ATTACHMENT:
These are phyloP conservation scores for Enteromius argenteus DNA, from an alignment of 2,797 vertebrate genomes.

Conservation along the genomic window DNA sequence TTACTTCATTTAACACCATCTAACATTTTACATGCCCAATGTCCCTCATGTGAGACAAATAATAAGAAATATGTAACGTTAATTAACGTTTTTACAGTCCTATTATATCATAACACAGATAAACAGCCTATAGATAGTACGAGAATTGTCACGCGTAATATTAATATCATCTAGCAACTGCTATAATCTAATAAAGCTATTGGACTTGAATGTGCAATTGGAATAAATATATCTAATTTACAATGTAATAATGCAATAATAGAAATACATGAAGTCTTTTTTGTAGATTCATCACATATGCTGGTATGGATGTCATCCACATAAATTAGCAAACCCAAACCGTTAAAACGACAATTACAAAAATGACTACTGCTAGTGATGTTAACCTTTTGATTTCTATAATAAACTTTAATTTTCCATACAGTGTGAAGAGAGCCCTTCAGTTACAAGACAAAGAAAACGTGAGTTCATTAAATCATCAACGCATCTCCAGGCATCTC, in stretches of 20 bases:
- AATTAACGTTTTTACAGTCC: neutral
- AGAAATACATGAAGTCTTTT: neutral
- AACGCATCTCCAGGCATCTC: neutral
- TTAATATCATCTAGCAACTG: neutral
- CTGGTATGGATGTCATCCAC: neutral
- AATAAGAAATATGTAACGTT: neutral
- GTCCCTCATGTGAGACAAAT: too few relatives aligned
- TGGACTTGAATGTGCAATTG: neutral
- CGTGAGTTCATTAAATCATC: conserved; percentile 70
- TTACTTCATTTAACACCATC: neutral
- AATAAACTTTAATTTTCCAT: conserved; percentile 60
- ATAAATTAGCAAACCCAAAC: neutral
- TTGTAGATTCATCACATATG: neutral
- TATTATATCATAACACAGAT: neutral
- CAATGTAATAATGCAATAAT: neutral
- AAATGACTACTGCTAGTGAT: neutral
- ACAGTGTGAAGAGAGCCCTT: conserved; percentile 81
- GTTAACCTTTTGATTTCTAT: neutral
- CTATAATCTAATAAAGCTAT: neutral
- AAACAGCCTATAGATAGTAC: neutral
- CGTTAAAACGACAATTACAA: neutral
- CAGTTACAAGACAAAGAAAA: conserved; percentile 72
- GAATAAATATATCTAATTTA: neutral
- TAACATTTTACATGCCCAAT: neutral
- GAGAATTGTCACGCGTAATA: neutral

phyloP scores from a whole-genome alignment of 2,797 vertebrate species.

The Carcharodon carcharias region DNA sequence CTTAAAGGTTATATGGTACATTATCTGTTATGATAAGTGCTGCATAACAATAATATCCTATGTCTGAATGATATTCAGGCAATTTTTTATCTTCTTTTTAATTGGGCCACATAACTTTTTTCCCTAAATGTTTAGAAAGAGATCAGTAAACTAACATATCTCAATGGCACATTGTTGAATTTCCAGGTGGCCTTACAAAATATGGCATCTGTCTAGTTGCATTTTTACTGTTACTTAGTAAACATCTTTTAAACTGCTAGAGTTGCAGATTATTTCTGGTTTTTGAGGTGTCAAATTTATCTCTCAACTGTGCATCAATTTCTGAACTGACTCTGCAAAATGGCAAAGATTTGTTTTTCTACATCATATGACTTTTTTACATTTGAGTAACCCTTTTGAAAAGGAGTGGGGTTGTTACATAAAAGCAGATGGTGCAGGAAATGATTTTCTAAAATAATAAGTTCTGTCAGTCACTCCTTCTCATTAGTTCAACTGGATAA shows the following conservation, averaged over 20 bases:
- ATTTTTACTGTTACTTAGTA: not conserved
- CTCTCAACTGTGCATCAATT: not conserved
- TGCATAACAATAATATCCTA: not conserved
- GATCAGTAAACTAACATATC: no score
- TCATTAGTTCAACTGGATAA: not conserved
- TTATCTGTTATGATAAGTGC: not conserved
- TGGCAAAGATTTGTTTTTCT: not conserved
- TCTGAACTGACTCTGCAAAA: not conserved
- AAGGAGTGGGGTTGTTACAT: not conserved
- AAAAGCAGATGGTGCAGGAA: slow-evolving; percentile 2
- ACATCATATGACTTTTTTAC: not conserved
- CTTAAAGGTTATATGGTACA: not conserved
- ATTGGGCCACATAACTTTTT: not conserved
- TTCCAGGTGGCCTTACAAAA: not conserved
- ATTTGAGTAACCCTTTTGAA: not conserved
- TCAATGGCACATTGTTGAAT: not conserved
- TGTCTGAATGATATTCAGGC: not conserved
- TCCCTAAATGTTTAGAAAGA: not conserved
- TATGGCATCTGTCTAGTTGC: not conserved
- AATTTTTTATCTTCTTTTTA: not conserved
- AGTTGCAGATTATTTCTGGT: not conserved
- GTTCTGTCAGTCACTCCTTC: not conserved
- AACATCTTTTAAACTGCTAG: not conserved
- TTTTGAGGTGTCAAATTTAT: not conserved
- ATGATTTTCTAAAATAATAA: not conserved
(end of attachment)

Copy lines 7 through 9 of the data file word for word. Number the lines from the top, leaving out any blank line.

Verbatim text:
- CTGGTATGGATGTCATCCAC: neutral
- AATAAGAAATATGTAACGTT: neutral
- GTCCCTCATGTGAGACAAAT: too few relatives aligned